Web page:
As your partner in technology, Century is sharing this recent news in hopes to prevent cybersecurity mistakes. Many small and mid-sized companies use Intuit’s popular QuickBooks program. They usually start out using its easy-to-use base accounting program and then the QuickBooks program aggressively pushes other complimentary features. One of those add-on features is the ability to send customers’ invoices via email.
The payee can click on a “Review and pay” button in the email to pay the invoice. It used to be a free, but less mature, feature years ago, but these days, it costs extra. Still, if you are using QuickBooks for your accounting, the ability to generate, send, receive and electronically track invoices all in one place is a pretty easy sell.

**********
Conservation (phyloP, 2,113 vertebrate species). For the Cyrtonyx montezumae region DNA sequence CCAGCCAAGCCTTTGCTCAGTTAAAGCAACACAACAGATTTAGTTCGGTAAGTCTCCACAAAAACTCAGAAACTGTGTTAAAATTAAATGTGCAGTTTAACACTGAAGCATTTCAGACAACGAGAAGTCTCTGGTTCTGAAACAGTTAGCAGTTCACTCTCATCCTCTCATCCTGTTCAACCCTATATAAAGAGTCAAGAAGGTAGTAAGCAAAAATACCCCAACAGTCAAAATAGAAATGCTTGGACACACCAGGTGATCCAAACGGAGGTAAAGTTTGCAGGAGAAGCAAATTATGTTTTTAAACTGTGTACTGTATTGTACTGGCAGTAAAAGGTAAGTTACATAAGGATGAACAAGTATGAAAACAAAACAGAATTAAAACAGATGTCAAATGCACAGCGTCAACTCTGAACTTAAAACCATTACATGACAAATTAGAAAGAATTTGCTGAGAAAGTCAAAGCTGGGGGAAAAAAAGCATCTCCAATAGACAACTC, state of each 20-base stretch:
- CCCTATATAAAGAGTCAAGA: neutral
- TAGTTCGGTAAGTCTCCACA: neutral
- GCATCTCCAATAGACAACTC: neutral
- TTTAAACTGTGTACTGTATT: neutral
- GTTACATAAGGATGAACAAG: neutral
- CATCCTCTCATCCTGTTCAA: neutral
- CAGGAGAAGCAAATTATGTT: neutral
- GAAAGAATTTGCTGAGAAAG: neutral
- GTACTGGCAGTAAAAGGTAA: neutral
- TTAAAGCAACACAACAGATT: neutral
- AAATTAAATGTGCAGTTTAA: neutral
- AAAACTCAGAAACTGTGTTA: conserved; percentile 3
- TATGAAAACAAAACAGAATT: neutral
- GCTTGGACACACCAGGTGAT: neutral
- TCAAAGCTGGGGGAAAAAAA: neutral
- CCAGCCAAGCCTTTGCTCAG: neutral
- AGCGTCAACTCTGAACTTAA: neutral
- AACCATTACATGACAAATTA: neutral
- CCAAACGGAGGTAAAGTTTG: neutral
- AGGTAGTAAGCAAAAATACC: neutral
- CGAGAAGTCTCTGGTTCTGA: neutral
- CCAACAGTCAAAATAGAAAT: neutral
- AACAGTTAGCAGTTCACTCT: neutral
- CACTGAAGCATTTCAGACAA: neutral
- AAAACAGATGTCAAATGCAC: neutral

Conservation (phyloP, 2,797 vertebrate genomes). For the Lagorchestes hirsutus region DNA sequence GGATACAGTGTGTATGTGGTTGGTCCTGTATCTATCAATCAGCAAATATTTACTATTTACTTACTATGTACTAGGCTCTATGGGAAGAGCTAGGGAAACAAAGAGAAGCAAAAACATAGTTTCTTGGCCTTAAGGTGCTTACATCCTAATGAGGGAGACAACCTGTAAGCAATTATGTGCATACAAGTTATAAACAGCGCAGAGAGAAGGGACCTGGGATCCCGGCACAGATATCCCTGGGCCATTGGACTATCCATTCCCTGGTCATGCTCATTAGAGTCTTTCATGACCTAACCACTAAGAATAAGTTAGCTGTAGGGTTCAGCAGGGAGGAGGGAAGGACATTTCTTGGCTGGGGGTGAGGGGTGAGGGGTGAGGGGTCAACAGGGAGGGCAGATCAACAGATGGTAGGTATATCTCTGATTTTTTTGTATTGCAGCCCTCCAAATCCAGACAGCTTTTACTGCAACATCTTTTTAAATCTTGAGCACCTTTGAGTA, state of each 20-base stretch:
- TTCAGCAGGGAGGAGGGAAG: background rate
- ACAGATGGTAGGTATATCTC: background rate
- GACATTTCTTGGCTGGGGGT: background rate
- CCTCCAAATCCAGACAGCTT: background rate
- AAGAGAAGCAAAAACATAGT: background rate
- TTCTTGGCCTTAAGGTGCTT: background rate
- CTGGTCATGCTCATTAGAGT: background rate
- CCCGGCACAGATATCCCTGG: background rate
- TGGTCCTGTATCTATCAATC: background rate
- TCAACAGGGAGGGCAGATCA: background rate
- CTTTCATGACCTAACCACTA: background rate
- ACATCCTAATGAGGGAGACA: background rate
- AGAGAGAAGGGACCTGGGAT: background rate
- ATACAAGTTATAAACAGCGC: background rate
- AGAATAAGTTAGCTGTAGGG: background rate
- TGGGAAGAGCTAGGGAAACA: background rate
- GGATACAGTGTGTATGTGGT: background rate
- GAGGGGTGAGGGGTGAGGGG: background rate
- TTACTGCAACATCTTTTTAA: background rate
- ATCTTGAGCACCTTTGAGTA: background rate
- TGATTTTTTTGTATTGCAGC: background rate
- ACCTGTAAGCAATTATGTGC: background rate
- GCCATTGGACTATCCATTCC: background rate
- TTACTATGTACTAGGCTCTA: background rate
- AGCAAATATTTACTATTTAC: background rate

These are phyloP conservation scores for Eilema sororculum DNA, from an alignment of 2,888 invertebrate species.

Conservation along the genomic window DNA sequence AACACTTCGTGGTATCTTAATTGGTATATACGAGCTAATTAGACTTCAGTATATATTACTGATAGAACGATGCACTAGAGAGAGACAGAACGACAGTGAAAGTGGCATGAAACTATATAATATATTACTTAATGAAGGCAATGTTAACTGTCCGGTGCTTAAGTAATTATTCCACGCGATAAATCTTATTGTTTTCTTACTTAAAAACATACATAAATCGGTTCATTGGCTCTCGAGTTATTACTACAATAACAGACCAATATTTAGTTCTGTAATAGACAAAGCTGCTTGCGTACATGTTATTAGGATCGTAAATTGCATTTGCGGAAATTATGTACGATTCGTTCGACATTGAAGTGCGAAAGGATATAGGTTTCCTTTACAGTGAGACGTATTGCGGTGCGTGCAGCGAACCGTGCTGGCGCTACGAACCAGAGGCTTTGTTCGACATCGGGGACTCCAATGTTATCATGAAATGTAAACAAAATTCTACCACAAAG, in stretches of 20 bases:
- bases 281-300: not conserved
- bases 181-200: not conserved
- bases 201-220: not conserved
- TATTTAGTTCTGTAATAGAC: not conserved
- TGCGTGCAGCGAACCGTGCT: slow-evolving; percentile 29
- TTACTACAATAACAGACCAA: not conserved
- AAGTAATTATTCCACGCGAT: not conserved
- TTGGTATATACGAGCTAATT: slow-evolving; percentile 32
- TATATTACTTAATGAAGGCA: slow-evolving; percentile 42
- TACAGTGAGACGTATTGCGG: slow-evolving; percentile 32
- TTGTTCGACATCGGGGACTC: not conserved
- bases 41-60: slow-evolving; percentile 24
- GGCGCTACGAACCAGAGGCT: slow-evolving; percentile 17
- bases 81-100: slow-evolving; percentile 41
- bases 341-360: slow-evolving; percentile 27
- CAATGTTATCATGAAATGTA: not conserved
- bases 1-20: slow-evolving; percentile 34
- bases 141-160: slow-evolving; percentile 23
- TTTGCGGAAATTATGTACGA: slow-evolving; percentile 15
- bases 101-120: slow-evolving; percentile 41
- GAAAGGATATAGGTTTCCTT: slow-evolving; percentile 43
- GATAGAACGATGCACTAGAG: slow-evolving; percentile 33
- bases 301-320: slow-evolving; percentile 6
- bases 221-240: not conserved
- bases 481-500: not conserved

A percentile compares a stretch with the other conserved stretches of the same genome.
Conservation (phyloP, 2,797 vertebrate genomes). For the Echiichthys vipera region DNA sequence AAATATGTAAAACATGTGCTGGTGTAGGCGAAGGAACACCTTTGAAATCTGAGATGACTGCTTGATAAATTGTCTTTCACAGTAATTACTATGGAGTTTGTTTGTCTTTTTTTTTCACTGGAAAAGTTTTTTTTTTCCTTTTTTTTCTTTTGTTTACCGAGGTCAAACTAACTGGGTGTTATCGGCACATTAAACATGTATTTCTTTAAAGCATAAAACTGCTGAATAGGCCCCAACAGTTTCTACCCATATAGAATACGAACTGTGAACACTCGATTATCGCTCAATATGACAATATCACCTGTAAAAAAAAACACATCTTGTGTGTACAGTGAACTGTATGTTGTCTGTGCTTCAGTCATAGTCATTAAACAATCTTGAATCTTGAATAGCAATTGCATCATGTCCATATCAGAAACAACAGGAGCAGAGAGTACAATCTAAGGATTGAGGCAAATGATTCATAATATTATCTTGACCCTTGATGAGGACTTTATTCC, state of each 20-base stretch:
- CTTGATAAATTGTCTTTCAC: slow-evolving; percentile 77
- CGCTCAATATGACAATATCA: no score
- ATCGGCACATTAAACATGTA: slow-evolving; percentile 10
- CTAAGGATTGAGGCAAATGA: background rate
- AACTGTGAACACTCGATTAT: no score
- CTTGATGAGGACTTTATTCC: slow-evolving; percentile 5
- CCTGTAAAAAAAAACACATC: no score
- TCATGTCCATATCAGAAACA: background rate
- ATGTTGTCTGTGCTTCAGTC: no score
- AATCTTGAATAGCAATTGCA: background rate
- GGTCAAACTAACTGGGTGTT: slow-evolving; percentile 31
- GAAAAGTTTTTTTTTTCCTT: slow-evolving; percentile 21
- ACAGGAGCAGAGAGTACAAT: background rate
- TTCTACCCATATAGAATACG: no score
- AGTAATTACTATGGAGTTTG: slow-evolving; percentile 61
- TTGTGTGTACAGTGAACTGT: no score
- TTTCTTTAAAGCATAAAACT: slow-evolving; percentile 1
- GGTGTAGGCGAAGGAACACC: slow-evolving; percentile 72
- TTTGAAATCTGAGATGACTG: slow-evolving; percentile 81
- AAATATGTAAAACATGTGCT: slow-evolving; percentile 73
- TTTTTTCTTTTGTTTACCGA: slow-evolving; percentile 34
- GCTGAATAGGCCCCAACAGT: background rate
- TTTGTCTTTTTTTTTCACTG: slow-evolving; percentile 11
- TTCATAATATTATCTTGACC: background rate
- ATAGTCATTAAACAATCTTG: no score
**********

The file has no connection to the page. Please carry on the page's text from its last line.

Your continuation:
Unfortunately, phishing criminals are using QuickBooks’ popularity to send business email compromise (BEC) scams. The emails appear as if they are coming from a legitimate vendor using QuickBooks, but if the potential victim takes the bait, the invoice they pay will be to the scammer.
Worse, the payment request can require that the payee use ACH (automated clearing house) method, which requires the payee to input their bank account details. So, if the victim falls for the scam, the criminal now has their bank account information. Not good.
Note: Some other QuickBooks scam warnings will tell you that QuickBooks will never ask for your ACH or banking details. This is not completely true. QuickBooks, the company and its support staff, never will, but QuickBooks email payment requests often do. Warn your users in Accounting.
CONTINUED at the KnowBe4 blog with both legit and malicious example screenshots: https://blog.knowbe4.com/beware-of-quickbooks-payment-scams